Then I would forever be trying to want less out of my running.
I would forever be filling my days with something I’m not passionate about
I would forever be pining for a different life.
I just don’t know how to live that way.

So I quit my job.

Sometimes you just gotta jump.

I had a grad school application filled out for an MFA program.
I got a High School Cross Country coaching job.
I got denied to the MFA program.
Cross Country ended and I picked up some freelance copywriting and online marketing work.
I nearly went broke (like completely broke where I would be moving back to Washington State to live with mom & dad broke) at the end of last year.
Then I got a great part time, remote job working for a boutique advertising company.
And I started nannying a bit to fill in the holes.
I did more coaching.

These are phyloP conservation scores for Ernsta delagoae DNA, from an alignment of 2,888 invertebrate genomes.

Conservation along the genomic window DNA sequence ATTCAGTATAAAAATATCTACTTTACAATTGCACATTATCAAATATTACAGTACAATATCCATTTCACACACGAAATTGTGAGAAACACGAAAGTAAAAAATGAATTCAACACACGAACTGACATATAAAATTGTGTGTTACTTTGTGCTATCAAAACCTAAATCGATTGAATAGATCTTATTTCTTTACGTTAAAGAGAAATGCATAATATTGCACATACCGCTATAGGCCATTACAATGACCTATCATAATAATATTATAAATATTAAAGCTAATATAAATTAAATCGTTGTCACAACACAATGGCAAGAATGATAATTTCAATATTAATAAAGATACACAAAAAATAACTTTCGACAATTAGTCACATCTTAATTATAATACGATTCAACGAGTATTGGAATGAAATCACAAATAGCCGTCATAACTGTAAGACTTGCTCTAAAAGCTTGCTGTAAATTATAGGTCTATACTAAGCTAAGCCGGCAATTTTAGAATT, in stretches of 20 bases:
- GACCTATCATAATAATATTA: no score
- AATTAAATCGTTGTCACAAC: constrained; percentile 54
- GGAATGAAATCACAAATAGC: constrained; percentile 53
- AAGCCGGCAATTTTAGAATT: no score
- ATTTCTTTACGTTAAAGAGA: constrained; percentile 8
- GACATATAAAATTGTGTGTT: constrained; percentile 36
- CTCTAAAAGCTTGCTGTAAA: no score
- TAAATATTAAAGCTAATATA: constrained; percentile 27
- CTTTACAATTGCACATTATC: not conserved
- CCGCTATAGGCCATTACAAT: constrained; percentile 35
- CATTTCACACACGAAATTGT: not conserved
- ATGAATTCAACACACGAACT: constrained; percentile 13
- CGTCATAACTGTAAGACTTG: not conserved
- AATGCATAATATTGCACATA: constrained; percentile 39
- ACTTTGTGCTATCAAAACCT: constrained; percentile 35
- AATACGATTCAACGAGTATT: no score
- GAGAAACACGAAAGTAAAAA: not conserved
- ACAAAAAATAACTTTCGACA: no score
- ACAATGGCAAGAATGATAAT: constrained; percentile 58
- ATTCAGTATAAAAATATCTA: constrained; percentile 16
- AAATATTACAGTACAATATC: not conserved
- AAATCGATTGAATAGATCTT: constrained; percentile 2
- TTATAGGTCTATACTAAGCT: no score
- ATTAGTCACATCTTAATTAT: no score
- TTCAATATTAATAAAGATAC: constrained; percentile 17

I landed on my feet.

There have been many ups and downs in the last year.
The lows are filled with those “not good enough”, “never get there”, and “don’t deserve this” thoughts…
Fears threatened to lock me back in a cubicle.
Running has been challenging for many reasons. My body hasn’t responded the way I wanted.
And life has been less about sweet PRs and more about overcoming the fears that keep me from achieving what I yearn for.

This process you can’t write about until you’ve come through the thick of it
(Hence the 9 month hiatus from blogging)…
But the freedom of owning my entire day, from waking to sleeping is too powerful for me to give up this journey.

Last year I started out on a mission to find more time to train.